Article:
Rushdoony’s Rejection Of Natural Law As “Heretical Nonsense” Is “Patently Inconsistent” With The Confession

An examination of the contemporary literature, and the writings of the divines themselves, reveals that the Westminster divines universally held to a concept of natural law, as did other theologians of the seventeenth century who were influential on the divines’ thinking. As such, it is unsurprising that, while there is little express use of the terminology of natural law, the Westminster Confession clearly affirms the principle of natural law.

The Confession’s teaching on natural law is as follows. There is a universally applicable moral law, being a perfect rule of righteousness, which is written the heart of all people and knowable outside of Scripture. That law was originally given as a covenant, requiring perfect obedience as a condition for the attainment of life. Thus, in the covenant of works, God required Adam, to obey the moral law perfectly, in addition to the positive command not to eat of the fruit of the tree. In creation God wrote the entirely of the natural moral lawn Adam’s heart, who was able to comprehend that law perfectly and without error or sin.

Adam, of course, sinned by eating the fruit, thereby plunging the human race into sin and misery. One consequence is that the law is no longer applicable to believers in a covenantal sense as a means of salvation, and it is not possible to attain salvation through the law. However, the moral law remains binding on Adam’s posterity as a rule of conduct: the moral law continues to apply to all of mankind as a perfect rule of righteousness and not a covenant of works. That law is in substance equivalent to the Ten Commandments, which contain a summary of the entirety of the duties owed to God and man, being fleshed out and expounded in in other parts of Scripture. The moral law, therefore, is both natural, in that it is written on the heart, and positive, being written in much clearer and more authoritative form in Scripture. Although the law is written on the heart of all people, the knowledge of that law is corrupted and distorted by sin and so is not sufficient to give man sufficient knowledge of God for salvation. It nevertheless remains possible for all people to know the requires of the moral law, to some degree, outside of Scripture.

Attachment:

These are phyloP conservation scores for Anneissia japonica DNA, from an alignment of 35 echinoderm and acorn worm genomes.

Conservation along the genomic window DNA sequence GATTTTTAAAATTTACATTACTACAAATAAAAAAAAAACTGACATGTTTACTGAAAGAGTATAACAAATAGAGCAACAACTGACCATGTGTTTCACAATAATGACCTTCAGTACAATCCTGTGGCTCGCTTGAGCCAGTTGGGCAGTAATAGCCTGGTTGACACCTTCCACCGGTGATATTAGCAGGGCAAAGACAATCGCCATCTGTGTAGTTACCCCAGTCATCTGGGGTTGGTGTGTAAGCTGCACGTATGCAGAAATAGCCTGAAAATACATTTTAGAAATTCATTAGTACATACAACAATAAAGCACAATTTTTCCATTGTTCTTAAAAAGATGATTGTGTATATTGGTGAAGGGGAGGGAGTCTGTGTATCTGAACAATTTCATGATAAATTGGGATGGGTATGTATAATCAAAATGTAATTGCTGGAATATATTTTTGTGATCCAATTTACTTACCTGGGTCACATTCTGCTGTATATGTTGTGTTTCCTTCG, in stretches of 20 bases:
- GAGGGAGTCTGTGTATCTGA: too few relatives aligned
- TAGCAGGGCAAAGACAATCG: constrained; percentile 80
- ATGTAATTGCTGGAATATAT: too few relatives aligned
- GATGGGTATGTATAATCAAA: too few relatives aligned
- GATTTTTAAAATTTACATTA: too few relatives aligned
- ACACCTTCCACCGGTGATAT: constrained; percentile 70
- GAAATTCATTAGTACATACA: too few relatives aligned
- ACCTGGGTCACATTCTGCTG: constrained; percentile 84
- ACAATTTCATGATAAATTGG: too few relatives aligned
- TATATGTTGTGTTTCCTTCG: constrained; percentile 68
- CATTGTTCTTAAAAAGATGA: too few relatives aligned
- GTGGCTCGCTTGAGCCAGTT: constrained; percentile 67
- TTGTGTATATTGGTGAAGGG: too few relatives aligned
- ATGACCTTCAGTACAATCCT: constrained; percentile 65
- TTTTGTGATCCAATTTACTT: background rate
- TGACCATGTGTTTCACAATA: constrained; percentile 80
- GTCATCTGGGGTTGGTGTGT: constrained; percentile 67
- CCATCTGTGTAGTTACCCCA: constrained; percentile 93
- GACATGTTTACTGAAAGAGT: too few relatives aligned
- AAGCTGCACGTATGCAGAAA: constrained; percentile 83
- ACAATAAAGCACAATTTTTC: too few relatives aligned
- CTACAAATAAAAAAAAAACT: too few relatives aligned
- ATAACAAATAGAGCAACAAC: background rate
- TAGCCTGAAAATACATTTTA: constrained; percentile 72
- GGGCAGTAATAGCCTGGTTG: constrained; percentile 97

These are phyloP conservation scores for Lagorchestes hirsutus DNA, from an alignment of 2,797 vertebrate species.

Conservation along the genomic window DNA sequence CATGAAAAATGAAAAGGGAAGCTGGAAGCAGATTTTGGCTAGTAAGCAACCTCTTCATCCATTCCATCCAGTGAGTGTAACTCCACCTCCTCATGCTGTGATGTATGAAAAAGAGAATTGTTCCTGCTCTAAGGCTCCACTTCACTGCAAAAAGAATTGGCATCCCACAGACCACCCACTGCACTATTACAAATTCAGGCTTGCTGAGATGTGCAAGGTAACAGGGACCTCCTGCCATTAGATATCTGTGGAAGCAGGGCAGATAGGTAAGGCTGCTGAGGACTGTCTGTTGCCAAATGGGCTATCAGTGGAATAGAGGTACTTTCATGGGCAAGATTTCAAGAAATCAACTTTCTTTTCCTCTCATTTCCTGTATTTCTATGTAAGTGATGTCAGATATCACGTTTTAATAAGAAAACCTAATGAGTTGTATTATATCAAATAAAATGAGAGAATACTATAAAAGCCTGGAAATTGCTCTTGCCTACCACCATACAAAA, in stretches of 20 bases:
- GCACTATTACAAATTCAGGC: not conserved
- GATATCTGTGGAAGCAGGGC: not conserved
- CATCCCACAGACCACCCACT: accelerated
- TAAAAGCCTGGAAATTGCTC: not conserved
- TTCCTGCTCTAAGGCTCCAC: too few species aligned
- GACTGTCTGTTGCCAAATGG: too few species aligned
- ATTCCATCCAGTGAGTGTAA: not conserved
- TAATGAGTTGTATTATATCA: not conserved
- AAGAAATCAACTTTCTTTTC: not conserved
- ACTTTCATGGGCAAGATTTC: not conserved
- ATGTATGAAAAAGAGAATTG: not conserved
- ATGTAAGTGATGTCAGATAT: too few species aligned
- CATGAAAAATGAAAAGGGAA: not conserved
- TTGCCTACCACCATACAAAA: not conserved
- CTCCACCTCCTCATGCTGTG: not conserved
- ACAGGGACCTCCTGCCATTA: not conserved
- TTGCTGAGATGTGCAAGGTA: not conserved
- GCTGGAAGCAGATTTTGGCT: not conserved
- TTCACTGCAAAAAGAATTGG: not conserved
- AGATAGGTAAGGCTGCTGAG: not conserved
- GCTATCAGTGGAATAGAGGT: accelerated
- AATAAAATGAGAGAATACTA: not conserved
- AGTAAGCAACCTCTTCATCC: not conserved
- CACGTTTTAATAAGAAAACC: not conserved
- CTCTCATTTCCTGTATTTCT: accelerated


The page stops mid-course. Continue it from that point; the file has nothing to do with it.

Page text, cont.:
…Properly understanding the Confession therefore requires a thorough understanding of the contemporary context, including the theological beliefs and assumptions of the Westminster divines and the controversies to which the Westminster divines were responding.

…One clear implication is that the attempted retrieval of natural law within the Reformed tradition is not an alien imposition from without, but a return to what is clearly taught in our confessional standards, a fact which must bear heavily on those who seek to be confessionally faithful. Opinions such as those of R. J. Rushdoony that the doctrine of natural law is humanistic “heretical nonsense” are patently inconsistent with the Confession as a doctrinal standard. Given the importance of the Westminster Confession of Faith as a doctrinal standard, a recognition that it clearly affirms natural law ought to prove additional stimulus for its recovery within the Reformed tradition.

Benjamin B. Saunders | “Hidden in Plain Sight: Natural Law and the Westminster Confession of Faith” | Westminster Theological Journal 84 (2022), 200–02.


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